|Created by||David Kendall|
|Country of origin||United States|
|No. of seasons||1|
|No. of episodes||7|
|Executive producer||David Kendall|
|Running time||30 minutes|
|Production companies||ItzBinso Long Productions|
Warner Bros. Television
|Original network||The WB|
|Original release||April 20 –|
June 7, 1998
Kelly Kelly is an American television sitcom created by David Kendall, starring Shelley Long and Robert Hays, that aired on The WB from April 20 to June 7, 1998.
Kelly Novak is an Ivy League English literature professor who meets widowed fire chief Doug Kelly. The two get married and she becomes Kelly Kelly. They live together in his Secaucus, New Jersey, house with his three sons and one daughter.
Columbia TriStar Television had originally developed the series, and produced a pilot, before handing over production of the show to Warner Bros. Television. During filming of the first episode, Shelley Long broke a finger while catching a football.
After airing two episodes to low ratings, The WB moved the series from Mondays to Sundays. Seven episodes are registered with the United States Copyright Office.
|No.||Title||Directed by||Original air date||Prod.|
|1||"Episode One"||John Tracy||April 20, 1998||467151|
|2||"The Kilt Show"||John Tracy||April 27, 1998||467152|
|3||"Junior Firefighters"||John Tracy||May 24, 1998||467153|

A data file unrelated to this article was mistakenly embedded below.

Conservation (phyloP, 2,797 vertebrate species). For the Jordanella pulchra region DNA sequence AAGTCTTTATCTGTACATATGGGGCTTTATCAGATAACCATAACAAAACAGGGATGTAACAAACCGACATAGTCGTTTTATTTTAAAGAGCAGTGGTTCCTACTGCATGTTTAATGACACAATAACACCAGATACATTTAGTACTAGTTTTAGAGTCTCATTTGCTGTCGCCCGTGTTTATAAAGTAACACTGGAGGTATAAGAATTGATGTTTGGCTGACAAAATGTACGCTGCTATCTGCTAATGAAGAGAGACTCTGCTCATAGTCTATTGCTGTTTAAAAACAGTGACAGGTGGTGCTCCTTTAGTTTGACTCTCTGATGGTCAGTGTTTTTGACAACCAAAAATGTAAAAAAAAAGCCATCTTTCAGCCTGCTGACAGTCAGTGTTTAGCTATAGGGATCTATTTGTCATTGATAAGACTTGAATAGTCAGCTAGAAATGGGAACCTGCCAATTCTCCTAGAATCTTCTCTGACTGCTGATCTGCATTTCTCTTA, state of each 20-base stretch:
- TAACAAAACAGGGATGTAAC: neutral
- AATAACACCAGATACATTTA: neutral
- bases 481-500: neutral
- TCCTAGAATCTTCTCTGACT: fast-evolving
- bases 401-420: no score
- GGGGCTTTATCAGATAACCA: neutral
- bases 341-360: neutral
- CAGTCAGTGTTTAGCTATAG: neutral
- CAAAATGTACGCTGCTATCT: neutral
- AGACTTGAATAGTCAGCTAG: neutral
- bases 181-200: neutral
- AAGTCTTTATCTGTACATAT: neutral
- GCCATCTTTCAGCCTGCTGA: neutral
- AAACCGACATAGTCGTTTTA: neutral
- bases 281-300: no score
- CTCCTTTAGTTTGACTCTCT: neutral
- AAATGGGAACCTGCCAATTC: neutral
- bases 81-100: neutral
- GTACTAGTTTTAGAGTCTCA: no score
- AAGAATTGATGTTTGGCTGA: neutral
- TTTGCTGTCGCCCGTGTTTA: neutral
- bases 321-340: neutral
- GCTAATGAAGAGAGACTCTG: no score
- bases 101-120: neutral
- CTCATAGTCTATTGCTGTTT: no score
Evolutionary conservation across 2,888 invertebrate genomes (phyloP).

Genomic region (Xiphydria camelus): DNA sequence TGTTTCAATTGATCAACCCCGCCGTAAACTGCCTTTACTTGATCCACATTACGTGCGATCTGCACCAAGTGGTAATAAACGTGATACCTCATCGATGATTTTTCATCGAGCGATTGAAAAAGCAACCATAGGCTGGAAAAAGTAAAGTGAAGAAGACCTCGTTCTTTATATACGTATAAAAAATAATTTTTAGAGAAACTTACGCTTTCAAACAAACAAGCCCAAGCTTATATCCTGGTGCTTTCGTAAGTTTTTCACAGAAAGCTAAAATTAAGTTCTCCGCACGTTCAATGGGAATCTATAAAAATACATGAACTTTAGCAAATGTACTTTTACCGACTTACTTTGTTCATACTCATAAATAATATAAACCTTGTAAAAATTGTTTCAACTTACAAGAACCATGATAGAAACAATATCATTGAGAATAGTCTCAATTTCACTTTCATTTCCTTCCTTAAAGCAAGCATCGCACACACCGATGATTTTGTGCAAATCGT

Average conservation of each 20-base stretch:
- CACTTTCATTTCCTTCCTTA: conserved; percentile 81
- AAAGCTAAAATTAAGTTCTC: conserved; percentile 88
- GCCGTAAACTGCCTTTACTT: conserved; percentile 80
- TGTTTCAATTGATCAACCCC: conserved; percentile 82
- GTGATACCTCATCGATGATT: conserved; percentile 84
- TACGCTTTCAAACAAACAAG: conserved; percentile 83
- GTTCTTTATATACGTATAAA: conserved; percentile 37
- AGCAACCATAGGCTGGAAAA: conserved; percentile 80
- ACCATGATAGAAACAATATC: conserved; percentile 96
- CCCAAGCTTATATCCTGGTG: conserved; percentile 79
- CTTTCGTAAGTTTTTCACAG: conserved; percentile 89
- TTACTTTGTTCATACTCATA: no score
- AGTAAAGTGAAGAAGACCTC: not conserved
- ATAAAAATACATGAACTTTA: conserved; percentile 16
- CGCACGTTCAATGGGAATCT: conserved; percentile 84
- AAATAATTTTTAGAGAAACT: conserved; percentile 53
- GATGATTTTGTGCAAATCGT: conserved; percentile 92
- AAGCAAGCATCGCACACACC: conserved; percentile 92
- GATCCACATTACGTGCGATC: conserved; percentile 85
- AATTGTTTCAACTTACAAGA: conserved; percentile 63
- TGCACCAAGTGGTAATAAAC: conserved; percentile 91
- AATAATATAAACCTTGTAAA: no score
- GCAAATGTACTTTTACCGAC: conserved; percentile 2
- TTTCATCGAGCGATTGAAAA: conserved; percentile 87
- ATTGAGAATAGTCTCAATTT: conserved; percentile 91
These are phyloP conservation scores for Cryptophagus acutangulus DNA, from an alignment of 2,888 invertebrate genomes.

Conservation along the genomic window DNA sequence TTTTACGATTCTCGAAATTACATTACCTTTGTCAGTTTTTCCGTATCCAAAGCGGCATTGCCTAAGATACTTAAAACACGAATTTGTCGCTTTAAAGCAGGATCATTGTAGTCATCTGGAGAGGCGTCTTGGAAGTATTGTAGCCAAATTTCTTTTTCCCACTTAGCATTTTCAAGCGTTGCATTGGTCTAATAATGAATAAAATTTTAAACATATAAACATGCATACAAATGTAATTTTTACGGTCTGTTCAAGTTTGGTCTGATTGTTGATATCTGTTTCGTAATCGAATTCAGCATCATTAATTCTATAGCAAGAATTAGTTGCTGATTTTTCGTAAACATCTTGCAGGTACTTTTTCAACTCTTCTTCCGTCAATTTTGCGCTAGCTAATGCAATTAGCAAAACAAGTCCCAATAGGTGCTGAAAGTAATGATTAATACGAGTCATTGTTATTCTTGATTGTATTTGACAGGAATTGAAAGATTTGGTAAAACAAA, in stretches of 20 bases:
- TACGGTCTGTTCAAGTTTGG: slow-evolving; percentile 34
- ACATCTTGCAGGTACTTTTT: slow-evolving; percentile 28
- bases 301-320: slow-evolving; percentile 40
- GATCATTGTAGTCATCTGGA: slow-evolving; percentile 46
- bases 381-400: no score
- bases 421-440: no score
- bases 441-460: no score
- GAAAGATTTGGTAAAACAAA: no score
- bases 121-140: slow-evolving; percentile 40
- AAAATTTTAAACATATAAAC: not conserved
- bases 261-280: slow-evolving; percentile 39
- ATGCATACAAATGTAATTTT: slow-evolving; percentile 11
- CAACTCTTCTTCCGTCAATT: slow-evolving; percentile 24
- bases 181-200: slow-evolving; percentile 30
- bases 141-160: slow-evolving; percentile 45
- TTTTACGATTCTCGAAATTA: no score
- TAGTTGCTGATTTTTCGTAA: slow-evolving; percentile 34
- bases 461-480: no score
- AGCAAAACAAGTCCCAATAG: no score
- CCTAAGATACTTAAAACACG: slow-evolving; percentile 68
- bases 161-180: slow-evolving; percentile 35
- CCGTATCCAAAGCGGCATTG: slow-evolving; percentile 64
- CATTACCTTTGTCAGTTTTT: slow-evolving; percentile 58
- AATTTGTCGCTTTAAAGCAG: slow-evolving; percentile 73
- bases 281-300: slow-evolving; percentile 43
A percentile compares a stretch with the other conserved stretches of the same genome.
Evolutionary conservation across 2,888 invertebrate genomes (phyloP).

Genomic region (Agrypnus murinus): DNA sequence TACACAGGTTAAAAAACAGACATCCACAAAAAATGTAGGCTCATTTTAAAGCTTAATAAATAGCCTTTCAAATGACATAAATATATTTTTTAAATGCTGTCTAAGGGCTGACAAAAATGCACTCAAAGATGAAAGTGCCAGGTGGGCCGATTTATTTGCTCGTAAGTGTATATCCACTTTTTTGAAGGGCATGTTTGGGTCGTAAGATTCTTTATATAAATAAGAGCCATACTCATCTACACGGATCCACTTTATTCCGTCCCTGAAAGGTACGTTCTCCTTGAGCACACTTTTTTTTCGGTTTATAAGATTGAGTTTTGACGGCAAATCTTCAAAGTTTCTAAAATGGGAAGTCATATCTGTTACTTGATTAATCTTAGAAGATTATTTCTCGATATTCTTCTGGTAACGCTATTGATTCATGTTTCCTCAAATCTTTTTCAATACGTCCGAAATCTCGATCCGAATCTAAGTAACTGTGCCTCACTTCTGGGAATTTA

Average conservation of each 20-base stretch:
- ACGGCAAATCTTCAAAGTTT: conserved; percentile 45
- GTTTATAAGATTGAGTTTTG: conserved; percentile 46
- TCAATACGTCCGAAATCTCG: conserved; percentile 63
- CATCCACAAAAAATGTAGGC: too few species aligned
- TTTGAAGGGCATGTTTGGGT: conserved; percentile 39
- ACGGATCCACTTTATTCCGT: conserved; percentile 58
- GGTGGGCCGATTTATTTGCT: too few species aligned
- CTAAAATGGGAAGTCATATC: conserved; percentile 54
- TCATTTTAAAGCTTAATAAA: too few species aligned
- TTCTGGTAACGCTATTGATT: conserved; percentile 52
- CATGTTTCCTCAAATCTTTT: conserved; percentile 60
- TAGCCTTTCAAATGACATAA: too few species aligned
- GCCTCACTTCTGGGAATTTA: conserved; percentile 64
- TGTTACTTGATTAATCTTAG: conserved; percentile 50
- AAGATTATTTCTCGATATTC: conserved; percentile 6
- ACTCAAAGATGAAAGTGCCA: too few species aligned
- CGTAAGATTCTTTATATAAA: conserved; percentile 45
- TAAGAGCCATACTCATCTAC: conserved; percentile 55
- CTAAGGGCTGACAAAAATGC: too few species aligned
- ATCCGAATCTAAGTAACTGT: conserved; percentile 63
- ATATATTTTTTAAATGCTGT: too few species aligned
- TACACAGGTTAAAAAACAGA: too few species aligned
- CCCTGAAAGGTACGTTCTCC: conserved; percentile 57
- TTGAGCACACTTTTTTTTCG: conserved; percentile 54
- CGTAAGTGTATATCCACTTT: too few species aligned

|4||"The Wedding Show"||John Tracy||May 10, 1998||467154|
|5||"Bye, Bye, Baby"||John Tracy||May 17, 1998||467155|
|6||"Doodler"||John Tracy||May 31, 1998||467156|
|7||"Jealousy"||David Kendall||June 7, 1998||467157|
Howard Rosenberg of the Los Angeles Times called the series "routine sitcomdom" with "some occasional bright dialogue". John Carman of the San Francisco Chronicle was also unimpressed, and thought the show was "almost an exact copy of It Had to Be You", which lasted a month. Matthew Gilbert of The Boston Globe said the series was "neither horrible nor promising, just kind of generic and bland". David Bianculli of the Daily News rated the series one and a half stars, and called the scripts "painfully predictable and not even sporadically amusing". Kevin D. Thompson of The Palm Beach Post also rated the series one and a half stars saying that the show is "a bland family comedy we've seen too many times before". Elaine Liner of the Boston Herald gave the series no stars, as well as grading it "an F as a two-alarm failure".